Several medications are now recommended as first-line choices for treating gonorrhea of the genital and anal areas. A person who is diagnosed with gonorrhea is usually treated for NGU and chlamydia as well, because the likelihood of co-infection with the bacteria that cause these infections is high. Some gonorrhea treatments are given as an injection, some are available as a week-long course of oral medication, and some are available as a single pill—which is the easiest way to treat any infection.

A shot of ceftriaxone or a single dose of such oral medications as ofloxacin, cefixime, and ciprofloxacin will treat gonorrhea. Recently some gonorrheal resistance to ofloxacin has been reported in certain areas of the country. Other treatments are available if these are not well tolerated.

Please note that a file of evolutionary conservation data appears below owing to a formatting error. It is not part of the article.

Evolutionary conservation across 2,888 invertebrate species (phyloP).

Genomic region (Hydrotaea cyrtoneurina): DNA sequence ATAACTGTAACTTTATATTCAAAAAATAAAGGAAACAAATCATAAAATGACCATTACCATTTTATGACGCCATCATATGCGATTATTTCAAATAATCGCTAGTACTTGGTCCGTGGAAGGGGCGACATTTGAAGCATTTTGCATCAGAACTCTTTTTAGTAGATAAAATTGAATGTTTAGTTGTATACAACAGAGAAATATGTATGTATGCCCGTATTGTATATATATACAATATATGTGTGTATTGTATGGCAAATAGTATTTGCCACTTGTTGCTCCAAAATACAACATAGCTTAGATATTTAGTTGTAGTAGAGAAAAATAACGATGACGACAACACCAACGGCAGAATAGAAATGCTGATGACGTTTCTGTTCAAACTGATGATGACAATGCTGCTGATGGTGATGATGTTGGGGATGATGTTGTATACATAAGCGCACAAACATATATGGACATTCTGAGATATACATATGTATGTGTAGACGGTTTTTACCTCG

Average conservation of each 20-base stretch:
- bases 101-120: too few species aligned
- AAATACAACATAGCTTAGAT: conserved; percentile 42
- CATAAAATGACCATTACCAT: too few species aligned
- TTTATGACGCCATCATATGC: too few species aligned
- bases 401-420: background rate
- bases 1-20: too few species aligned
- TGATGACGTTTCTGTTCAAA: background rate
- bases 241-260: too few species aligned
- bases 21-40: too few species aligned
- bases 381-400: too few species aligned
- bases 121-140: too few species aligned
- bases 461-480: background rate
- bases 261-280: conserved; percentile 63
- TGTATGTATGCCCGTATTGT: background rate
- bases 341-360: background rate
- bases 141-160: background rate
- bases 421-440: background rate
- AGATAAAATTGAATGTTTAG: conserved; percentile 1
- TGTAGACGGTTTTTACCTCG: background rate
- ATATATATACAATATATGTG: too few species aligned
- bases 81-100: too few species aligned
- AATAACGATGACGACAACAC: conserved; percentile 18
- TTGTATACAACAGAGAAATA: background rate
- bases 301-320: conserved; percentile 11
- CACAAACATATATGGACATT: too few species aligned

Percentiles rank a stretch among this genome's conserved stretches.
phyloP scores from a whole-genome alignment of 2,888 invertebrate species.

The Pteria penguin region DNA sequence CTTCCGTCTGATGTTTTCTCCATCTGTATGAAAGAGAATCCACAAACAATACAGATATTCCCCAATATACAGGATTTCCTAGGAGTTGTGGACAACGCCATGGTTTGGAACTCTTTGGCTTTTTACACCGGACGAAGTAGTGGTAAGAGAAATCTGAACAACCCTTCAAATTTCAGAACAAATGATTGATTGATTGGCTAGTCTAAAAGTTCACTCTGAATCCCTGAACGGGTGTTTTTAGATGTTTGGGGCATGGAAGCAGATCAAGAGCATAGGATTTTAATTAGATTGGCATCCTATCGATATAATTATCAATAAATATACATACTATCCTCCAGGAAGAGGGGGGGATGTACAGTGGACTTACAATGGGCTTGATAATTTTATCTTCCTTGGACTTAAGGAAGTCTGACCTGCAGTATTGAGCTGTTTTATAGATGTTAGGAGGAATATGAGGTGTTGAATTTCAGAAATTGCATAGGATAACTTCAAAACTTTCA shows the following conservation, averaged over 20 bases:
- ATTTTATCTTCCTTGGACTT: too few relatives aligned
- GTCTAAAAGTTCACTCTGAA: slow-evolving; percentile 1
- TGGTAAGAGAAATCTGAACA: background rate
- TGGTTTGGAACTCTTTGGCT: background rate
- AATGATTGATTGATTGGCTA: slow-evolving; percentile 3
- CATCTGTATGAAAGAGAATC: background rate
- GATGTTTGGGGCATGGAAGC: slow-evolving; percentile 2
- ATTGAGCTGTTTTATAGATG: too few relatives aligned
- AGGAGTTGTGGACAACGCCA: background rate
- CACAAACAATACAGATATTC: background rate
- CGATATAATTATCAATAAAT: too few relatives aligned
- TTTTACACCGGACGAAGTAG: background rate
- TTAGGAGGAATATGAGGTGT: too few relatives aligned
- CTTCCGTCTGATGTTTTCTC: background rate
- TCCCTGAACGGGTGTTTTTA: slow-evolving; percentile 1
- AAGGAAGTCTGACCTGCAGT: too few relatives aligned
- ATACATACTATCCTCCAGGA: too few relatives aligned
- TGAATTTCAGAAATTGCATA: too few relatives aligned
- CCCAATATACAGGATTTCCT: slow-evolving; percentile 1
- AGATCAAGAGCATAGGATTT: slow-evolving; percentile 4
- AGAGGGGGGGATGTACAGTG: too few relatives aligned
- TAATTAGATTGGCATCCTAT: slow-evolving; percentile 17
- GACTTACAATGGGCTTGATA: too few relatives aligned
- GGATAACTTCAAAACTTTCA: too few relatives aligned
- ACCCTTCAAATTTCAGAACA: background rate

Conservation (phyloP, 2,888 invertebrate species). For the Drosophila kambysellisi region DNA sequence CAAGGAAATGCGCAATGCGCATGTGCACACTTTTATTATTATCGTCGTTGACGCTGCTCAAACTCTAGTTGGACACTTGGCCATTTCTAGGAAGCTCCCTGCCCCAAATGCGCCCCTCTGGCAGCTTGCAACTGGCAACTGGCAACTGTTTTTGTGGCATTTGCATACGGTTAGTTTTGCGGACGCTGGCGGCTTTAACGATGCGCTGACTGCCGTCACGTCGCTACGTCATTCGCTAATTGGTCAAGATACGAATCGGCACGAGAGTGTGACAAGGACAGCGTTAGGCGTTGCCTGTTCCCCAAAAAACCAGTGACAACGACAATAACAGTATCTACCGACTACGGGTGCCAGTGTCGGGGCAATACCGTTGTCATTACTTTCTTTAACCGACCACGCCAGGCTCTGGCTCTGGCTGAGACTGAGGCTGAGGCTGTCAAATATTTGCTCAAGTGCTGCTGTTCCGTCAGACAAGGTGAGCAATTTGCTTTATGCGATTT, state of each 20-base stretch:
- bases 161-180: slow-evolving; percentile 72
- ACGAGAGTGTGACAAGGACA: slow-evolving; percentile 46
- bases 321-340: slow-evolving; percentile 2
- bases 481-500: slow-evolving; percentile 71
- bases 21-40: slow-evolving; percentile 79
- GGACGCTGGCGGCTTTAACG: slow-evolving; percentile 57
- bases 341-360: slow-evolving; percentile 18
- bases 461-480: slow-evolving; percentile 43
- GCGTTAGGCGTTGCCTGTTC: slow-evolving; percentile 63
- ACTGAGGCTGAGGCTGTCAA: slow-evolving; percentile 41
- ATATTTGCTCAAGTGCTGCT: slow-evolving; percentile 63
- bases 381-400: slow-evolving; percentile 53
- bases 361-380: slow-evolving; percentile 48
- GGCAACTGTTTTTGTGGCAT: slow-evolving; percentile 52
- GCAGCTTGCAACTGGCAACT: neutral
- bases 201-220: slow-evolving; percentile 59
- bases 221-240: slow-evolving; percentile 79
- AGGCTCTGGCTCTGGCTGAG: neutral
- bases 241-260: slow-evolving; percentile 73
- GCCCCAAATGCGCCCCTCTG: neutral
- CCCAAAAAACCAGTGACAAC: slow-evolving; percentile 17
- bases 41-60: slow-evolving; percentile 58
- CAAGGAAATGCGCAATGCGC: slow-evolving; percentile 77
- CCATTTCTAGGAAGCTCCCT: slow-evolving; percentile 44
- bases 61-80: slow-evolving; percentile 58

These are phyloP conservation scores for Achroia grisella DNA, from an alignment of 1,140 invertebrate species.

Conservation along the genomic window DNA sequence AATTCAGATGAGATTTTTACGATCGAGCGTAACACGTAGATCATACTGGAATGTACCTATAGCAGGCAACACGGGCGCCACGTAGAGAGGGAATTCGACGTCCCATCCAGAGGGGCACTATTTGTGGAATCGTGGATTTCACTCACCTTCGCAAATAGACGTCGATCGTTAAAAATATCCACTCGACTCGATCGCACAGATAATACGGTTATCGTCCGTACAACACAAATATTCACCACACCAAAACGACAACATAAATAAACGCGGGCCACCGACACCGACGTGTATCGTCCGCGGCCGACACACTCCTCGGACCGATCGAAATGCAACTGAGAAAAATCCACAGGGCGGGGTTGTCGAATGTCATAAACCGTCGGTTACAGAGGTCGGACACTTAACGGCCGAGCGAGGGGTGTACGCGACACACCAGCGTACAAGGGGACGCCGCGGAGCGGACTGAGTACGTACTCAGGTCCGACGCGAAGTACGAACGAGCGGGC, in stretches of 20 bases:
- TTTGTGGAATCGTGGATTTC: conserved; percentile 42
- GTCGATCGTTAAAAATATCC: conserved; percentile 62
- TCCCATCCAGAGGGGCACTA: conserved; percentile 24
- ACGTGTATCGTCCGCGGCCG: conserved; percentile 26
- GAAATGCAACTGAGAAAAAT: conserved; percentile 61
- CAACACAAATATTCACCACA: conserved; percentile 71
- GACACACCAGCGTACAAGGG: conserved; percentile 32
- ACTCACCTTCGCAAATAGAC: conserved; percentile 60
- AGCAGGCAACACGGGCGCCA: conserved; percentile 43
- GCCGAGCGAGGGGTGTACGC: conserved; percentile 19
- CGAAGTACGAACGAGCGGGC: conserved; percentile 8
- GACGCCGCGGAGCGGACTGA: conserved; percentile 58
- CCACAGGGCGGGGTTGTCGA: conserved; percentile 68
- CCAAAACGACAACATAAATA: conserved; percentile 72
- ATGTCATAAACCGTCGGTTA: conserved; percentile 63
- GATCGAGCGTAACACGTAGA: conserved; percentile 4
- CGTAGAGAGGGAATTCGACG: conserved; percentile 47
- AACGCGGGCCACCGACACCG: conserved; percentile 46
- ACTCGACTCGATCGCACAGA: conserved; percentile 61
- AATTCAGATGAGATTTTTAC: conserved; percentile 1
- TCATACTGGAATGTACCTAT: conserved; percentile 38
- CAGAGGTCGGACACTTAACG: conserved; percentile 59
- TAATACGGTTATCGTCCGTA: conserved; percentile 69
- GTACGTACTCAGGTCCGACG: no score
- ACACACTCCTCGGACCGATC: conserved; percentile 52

If more extensive infection—such as epididymitis, prostatitis, or PID—is suspected, then a longer course of antibiotics is necessary (see the sections on epididymitis and prostatitis and on pelvic inflammatory disease). For gonorrhea of the throat, either ceftriaxone or ciprofloxacin is usually given, since these antibiotics are more effective than the other choices. Talk with your health care provider about which treatment is best for you.


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